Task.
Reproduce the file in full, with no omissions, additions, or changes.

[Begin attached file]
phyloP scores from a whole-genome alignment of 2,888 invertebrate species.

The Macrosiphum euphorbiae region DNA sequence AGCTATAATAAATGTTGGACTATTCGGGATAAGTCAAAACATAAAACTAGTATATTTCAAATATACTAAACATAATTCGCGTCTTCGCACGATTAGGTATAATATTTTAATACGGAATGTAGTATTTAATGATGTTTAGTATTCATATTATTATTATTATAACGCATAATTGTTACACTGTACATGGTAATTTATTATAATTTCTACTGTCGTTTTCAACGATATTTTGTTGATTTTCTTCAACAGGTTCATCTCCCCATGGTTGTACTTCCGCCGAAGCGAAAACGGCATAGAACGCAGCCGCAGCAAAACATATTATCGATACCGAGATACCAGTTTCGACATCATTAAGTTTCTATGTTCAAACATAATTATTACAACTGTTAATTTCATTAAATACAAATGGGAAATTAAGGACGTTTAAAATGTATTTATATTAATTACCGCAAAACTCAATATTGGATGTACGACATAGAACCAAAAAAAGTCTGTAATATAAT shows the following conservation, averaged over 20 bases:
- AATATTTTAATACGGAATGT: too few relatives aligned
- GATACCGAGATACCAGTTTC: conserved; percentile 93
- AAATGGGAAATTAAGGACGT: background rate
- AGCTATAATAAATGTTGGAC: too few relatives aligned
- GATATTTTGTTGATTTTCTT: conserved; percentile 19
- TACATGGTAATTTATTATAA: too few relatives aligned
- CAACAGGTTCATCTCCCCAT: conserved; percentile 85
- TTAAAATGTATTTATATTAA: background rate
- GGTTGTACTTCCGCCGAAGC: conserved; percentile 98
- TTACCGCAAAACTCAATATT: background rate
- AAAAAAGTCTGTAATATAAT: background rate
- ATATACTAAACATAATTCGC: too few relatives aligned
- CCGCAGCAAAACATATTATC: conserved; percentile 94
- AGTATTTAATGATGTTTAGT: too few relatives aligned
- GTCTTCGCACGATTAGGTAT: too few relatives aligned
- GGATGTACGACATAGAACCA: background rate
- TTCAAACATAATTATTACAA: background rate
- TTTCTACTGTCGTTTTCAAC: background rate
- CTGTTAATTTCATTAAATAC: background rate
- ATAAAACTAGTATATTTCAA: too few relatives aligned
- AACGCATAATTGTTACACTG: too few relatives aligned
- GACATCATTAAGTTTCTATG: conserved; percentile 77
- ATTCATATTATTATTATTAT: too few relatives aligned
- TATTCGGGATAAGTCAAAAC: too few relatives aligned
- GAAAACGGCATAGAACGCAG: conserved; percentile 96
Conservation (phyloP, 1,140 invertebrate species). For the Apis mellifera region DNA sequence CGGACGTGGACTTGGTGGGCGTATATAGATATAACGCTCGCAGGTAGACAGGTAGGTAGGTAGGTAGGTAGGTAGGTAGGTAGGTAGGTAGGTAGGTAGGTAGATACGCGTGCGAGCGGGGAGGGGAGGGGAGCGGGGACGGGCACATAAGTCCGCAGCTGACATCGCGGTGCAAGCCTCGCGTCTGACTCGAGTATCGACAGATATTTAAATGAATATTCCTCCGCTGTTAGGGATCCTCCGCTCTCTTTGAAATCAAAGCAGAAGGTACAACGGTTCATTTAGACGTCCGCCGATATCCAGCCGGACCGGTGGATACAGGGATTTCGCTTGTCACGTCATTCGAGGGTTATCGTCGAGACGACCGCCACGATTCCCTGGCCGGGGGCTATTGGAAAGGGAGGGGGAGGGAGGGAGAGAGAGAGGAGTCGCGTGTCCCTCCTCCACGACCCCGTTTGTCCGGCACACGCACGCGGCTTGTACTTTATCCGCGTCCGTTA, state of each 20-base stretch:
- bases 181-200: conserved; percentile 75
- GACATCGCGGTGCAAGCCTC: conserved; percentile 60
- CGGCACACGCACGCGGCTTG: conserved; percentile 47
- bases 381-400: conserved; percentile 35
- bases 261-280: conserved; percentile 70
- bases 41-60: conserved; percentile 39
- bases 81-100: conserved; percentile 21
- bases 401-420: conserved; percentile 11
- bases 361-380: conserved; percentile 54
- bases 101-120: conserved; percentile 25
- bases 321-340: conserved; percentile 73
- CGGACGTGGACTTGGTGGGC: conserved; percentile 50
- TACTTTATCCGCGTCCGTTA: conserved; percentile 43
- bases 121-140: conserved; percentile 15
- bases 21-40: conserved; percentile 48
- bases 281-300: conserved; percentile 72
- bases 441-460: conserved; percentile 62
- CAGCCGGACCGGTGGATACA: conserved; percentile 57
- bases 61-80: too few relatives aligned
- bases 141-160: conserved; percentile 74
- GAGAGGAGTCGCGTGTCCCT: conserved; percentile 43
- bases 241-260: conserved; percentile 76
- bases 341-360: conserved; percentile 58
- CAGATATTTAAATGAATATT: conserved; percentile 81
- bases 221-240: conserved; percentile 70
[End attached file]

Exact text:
phyloP scores from a whole-genome alignment of 2,888 invertebrate species.

The Macrosiphum euphorbiae region DNA sequence AGCTATAATAAATGTTGGACTATTCGGGATAAGTCAAAACATAAAACTAGTATATTTCAAATATACTAAACATAATTCGCGTCTTCGCACGATTAGGTATAATATTTTAATACGGAATGTAGTATTTAATGATGTTTAGTATTCATATTATTATTATTATAACGCATAATTGTTACACTGTACATGGTAATTTATTATAATTTCTACTGTCGTTTTCAACGATATTTTGTTGATTTTCTTCAACAGGTTCATCTCCCCATGGTTGTACTTCCGCCGAAGCGAAAACGGCATAGAACGCAGCCGCAGCAAAACATATTATCGATACCGAGATACCAGTTTCGACATCATTAAGTTTCTATGTTCAAACATAATTATTACAACTGTTAATTTCATTAAATACAAATGGGAAATTAAGGACGTTTAAAATGTATTTATATTAATTACCGCAAAACTCAATATTGGATGTACGACATAGAACCAAAAAAAGTCTGTAATATAAT shows the following conservation, averaged over 20 bases:
- AATATTTTAATACGGAATGT: too few relatives aligned
- GATACCGAGATACCAGTTTC: conserved; percentile 93
- AAATGGGAAATTAAGGACGT: background rate
- AGCTATAATAAATGTTGGAC: too few relatives aligned
- GATATTTTGTTGATTTTCTT: conserved; percentile 19
- TACATGGTAATTTATTATAA: too few relatives aligned
- CAACAGGTTCATCTCCCCAT: conserved; percentile 85
- TTAAAATGTATTTATATTAA: background rate
- GGTTGTACTTCCGCCGAAGC: conserved; percentile 98
- TTACCGCAAAACTCAATATT: background rate
- AAAAAAGTCTGTAATATAAT: background rate
- ATATACTAAACATAATTCGC: too few relatives aligned
- CCGCAGCAAAACATATTATC: conserved; percentile 94
- AGTATTTAATGATGTTTAGT: too few relatives aligned
- GTCTTCGCACGATTAGGTAT: too few relatives aligned
- GGATGTACGACATAGAACCA: background rate
- TTCAAACATAATTATTACAA: background rate
- TTTCTACTGTCGTTTTCAAC: background rate
- CTGTTAATTTCATTAAATAC: background rate
- ATAAAACTAGTATATTTCAA: too few relatives aligned
- AACGCATAATTGTTACACTG: too few relatives aligned
- GACATCATTAAGTTTCTATG: conserved; percentile 77
- ATTCATATTATTATTATTAT: too few relatives aligned
- TATTCGGGATAAGTCAAAAC: too few relatives aligned
- GAAAACGGCATAGAACGCAG: conserved; percentile 96
Conservation (phyloP, 1,140 invertebrate species). For the Apis mellifera region DNA sequence CGGACGTGGACTTGGTGGGCGTATATAGATATAACGCTCGCAGGTAGACAGGTAGGTAGGTAGGTAGGTAGGTAGGTAGGTAGGTAGGTAGGTAGGTAGGTAGATACGCGTGCGAGCGGGGAGGGGAGGGGAGCGGGGACGGGCACATAAGTCCGCAGCTGACATCGCGGTGCAAGCCTCGCGTCTGACTCGAGTATCGACAGATATTTAAATGAATATTCCTCCGCTGTTAGGGATCCTCCGCTCTCTTTGAAATCAAAGCAGAAGGTACAACGGTTCATTTAGACGTCCGCCGATATCCAGCCGGACCGGTGGATACAGGGATTTCGCTTGTCACGTCATTCGAGGGTTATCGTCGAGACGACCGCCACGATTCCCTGGCCGGGGGCTATTGGAAAGGGAGGGGGAGGGAGGGAGAGAGAGAGGAGTCGCGTGTCCCTCCTCCACGACCCCGTTTGTCCGGCACACGCACGCGGCTTGTACTTTATCCGCGTCCGTTA, state of each 20-base stretch:
- bases 181-200: conserved; percentile 75
- GACATCGCGGTGCAAGCCTC: conserved; percentile 60
- CGGCACACGCACGCGGCTTG: conserved; percentile 47
- bases 381-400: conserved; percentile 35
- bases 261-280: conserved; percentile 70
- bases 41-60: conserved; percentile 39
- bases 81-100: conserved; percentile 21
- bases 401-420: conserved; percentile 11
- bases 361-380: conserved; percentile 54
- bases 101-120: conserved; percentile 25
- bases 321-340: conserved; percentile 73
- CGGACGTGGACTTGGTGGGC: conserved; percentile 50
- TACTTTATCCGCGTCCGTTA: conserved; percentile 43
- bases 121-140: conserved; percentile 15
- bases 21-40: conserved; percentile 48
- bases 281-300: conserved; percentile 72
- bases 441-460: conserved; percentile 62
- CAGCCGGACCGGTGGATACA: conserved; percentile 57
- bases 61-80: too few relatives aligned
- bases 141-160: conserved; percentile 74
- GAGAGGAGTCGCGTGTCCCT: conserved; percentile 43
- bases 241-260: conserved; percentile 76
- bases 341-360: conserved; percentile 58
- CAGATATTTAAATGAATATT: conserved; percentile 81
- bases 221-240: conserved; percentile 70